EMU community discusses Black Lives Matter during teach-in

Participants raise their fists in a show of solidarity and support during the Black Lives Matter event at the day-long teach-in on racism, diversity and inclusion on Monday, Nov. 14. 

On Monday, Nov. 14 Eastern Michigan University’s Faculty Senate hosted a racial relations teach-in titled “Know Justice, Know Peace,” an all-day event at McKenny Hall.

The teach-in featured smaller, break-out sessions on a wide range of topics.

The last presentation of the day was called Black Lives Matter, presented by EMU alumni Darius Simpson, social organizer and poetry writer.

He took the audience through the recent events on campus, including the racist hate graffiti spray painted on King, Wise, and Ford Hall, as well as messages that continue to be found in buildings across campus.

“The way that the University is handling these peaceful protesters who sat in the Student Center is egregious, it’s heinous, and it’s an extremely militarized response, the same way that the world is responding to peaceful protestors who just want justice and freedom," Simpson said.

He showed narrated photos of protesters marching to President James Smith’s home, the protest at the Wyoming football game and the sit-in at the Student Center.

“Before the football field protest even happened, EMU got word that something might happen, and rather than try and trying to understand students and what was happening, they prepared for war,” Simpson said. “It wasn’t just the police from campus, there were Washtenaw County sheriffs, Ypsilanti Police, Michigan State police patrolling the area. It was like they thought something was going to happen based on them finding out that a protest was going to happen. And that’s how things have always been treated with protest here—a violent thing to stamp out rather than trying to understand and stop the reason for the protests.”

Simpson also said that all the students who sat in at the Student Center wanted was a safe space, yet they are being targeted.

“These four students, those who were ‘quote-on-quote’ leaders of the action They’re actually targeting the entire black community, not just at EMU but in the broader community by saying it’s “a crime to try to find a safe space’, where that shouldn’t be the case,” Simpson said. “The protests will continue indefinitely.”

Geoff Larcom, EMU Executive Director of Media Relations, said after the sit-in that EMU strongly supports the right of students to protest and that the University echoes their concerns over the racist vandalism.

Larcom also said that the University has worked to ensure peaceful outcomes during previous protests, including the Sept. 23 night football game and the sit-in on the University House driveway and porch area waiting for the EMU President James Smith to speak on Sept. 20.

The Student Center closes at 1 a.m. and while campus police didn't arrest those who stayed past 1 a.m., EMU officials representing the administration warned of disciplinary action. Protesters in the Student Center were twice warned that occupying a closed building violated the EMU Student Conduct Code.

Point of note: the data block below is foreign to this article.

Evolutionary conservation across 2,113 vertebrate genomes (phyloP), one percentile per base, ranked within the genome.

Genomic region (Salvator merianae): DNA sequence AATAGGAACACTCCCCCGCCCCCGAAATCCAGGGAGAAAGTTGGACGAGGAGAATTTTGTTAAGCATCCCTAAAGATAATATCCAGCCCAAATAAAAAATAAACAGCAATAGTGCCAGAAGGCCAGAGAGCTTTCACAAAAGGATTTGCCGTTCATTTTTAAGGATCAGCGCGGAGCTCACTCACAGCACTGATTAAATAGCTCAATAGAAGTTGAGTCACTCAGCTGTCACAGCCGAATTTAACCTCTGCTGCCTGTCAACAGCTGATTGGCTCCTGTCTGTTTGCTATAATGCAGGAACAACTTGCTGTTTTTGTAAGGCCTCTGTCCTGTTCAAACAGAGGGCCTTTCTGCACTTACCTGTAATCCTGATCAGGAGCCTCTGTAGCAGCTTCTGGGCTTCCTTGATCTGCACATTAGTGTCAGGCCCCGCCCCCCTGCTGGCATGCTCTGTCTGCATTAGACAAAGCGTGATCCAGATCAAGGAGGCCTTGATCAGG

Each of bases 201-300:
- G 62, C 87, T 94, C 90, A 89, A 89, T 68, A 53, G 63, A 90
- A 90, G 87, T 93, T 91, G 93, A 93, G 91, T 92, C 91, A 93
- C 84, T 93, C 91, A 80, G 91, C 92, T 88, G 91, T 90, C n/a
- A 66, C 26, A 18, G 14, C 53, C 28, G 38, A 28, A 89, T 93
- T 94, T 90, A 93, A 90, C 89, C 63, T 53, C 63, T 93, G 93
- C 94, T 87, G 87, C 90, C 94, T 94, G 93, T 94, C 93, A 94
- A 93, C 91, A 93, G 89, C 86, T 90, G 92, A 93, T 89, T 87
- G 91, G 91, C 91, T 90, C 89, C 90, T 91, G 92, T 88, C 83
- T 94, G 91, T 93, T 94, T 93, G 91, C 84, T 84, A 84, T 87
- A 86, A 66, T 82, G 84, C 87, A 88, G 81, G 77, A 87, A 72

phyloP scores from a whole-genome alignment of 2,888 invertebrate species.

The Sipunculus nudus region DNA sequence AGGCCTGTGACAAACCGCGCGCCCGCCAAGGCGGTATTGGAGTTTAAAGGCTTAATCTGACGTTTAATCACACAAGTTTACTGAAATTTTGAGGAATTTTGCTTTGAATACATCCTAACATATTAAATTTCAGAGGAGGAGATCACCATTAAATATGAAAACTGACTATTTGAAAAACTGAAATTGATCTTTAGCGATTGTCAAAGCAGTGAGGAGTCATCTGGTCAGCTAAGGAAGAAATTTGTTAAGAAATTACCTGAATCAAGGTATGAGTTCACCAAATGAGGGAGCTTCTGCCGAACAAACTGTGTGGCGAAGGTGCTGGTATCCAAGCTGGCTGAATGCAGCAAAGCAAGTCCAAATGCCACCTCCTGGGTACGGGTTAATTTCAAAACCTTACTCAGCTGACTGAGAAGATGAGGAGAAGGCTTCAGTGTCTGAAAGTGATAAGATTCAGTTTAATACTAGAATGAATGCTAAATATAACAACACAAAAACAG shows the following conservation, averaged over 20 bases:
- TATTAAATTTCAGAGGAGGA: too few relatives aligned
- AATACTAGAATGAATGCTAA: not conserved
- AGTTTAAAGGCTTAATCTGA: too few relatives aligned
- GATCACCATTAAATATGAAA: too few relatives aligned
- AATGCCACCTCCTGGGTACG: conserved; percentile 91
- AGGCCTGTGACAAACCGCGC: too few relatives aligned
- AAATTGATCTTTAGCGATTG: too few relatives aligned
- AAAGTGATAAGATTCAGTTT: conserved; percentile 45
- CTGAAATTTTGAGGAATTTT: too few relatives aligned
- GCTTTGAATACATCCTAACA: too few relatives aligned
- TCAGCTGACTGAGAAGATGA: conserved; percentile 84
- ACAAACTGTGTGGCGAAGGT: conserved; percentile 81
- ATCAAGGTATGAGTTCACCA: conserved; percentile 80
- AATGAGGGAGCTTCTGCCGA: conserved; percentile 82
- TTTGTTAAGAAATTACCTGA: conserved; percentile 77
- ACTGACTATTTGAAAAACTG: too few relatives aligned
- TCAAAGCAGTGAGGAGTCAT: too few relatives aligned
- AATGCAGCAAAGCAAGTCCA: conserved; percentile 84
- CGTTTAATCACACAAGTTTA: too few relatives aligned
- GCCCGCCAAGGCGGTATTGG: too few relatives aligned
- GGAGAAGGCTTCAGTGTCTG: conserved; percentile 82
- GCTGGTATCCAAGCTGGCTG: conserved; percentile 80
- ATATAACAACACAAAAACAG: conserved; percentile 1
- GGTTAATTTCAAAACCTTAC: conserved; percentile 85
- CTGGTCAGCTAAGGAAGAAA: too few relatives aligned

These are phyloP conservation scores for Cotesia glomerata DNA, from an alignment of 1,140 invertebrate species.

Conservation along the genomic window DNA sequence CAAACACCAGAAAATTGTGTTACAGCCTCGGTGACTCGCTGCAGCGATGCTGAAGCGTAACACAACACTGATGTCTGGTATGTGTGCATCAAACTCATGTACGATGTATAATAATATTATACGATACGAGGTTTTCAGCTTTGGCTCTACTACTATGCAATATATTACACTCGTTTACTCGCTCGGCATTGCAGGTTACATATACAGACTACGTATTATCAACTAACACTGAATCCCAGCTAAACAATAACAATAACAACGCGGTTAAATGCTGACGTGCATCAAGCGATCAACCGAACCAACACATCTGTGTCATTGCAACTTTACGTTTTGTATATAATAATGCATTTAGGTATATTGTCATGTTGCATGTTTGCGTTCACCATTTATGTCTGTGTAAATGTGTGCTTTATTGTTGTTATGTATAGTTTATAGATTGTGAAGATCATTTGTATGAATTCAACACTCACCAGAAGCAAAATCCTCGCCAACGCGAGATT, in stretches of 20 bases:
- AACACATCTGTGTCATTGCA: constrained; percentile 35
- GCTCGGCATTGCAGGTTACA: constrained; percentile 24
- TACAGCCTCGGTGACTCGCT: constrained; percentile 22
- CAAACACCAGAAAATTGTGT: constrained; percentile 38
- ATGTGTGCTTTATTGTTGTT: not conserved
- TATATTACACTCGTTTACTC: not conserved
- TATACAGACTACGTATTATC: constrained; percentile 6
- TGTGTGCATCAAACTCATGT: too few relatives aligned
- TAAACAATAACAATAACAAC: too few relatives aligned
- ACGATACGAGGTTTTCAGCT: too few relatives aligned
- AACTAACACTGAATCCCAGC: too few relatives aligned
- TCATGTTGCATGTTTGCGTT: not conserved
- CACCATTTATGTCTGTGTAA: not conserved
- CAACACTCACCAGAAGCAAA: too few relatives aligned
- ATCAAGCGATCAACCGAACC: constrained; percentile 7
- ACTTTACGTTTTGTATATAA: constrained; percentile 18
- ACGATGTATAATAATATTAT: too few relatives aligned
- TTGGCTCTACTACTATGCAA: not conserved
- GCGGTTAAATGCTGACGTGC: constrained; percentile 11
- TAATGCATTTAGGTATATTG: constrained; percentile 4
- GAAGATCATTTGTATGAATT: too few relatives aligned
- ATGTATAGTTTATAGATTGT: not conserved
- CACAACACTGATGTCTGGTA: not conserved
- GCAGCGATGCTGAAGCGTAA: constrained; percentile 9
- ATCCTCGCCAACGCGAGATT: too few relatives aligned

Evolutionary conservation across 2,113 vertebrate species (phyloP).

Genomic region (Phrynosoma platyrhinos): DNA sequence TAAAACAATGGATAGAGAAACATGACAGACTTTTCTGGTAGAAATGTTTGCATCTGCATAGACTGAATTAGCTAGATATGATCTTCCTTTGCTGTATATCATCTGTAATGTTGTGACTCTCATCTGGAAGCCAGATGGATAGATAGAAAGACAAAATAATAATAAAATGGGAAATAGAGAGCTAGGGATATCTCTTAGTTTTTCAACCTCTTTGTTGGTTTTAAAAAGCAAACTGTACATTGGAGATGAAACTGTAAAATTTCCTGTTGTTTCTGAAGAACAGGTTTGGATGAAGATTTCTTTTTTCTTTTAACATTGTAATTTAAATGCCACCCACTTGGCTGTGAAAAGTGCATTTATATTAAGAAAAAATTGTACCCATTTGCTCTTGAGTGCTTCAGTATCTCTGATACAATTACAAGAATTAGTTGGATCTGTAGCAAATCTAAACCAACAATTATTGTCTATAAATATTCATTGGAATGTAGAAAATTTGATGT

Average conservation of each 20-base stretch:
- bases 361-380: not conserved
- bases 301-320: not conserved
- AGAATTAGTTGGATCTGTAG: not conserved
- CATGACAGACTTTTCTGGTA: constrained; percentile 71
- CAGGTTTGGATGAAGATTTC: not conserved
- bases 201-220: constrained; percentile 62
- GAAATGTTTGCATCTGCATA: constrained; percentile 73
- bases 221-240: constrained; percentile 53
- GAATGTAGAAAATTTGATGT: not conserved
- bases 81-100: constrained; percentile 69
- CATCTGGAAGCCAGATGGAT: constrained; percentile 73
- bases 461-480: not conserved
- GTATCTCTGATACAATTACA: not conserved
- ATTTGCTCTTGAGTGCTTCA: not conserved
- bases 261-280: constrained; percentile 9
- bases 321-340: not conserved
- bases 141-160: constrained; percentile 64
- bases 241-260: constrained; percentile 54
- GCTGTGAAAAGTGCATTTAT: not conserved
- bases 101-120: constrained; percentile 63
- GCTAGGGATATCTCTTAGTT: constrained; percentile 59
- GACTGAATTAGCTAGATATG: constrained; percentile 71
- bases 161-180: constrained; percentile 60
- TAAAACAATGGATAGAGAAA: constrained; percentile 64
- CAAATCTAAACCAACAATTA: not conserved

Disciplinary action ranges from a verbal warning to expulsion under the EMU Student Conduct Code.

"The distinguishing factor here is not that students protested, but that they chose to remain in the Student Center Building long after its closure which is a violation of the student code of conduct," Larcom said.

Simpson also discussed the Black Student 10 Point Plan, referring to it as 10 seeds to plant in the ground to prevent racism from growing.

“There’s a daily fight to push these and get them implemented, because there is a process. The goal is to raise these issues in and outside of the boardroom.”

Simpson told the audience there are times when it’s necessary to have conversations with those in power.

“There’s also a time when you need to stand outside the door and refuse to leave that space until certain things are done,” Simpson said. “There’s a spectrum of actions needed, but we need to go as a unit to get these changes.”

EMU sophomore Mercedes Bergande was in attendance for the event and was disappointed that none of the requests on the 10 Point Plan have been realized.

“The black community was trying to be proactive with the issues of racism on campus,” she said. “However, faculty decided to be reactive. But this is a solution for everything we’ve talked about today, this is an action plan for it."

EMU senior Shaniqua Gaines, physical education major, attended several sessions at the teach-in.

“As far as them explaining everything, it’s repetitive. I’m not saying it doesn’t need to be repetitive, but it’s exhausting me,” she said.

Gaines found the Teach-In day exhausting, not so much being involved, but from being on the sidelines and being a witness to it, acknowledging it from being a black student at EMU.

“I’m doing as much as I have a platform to, but it’s a lot on me and I don’t have a platform."

As for where the teach-in fits in, Gaines thinks it is a first step.

“I think it’s introducing students to the platform, just from opening their eyes for the first time. I mean, this is a fraction of the student population here today. So we can only hope our advocacy work.”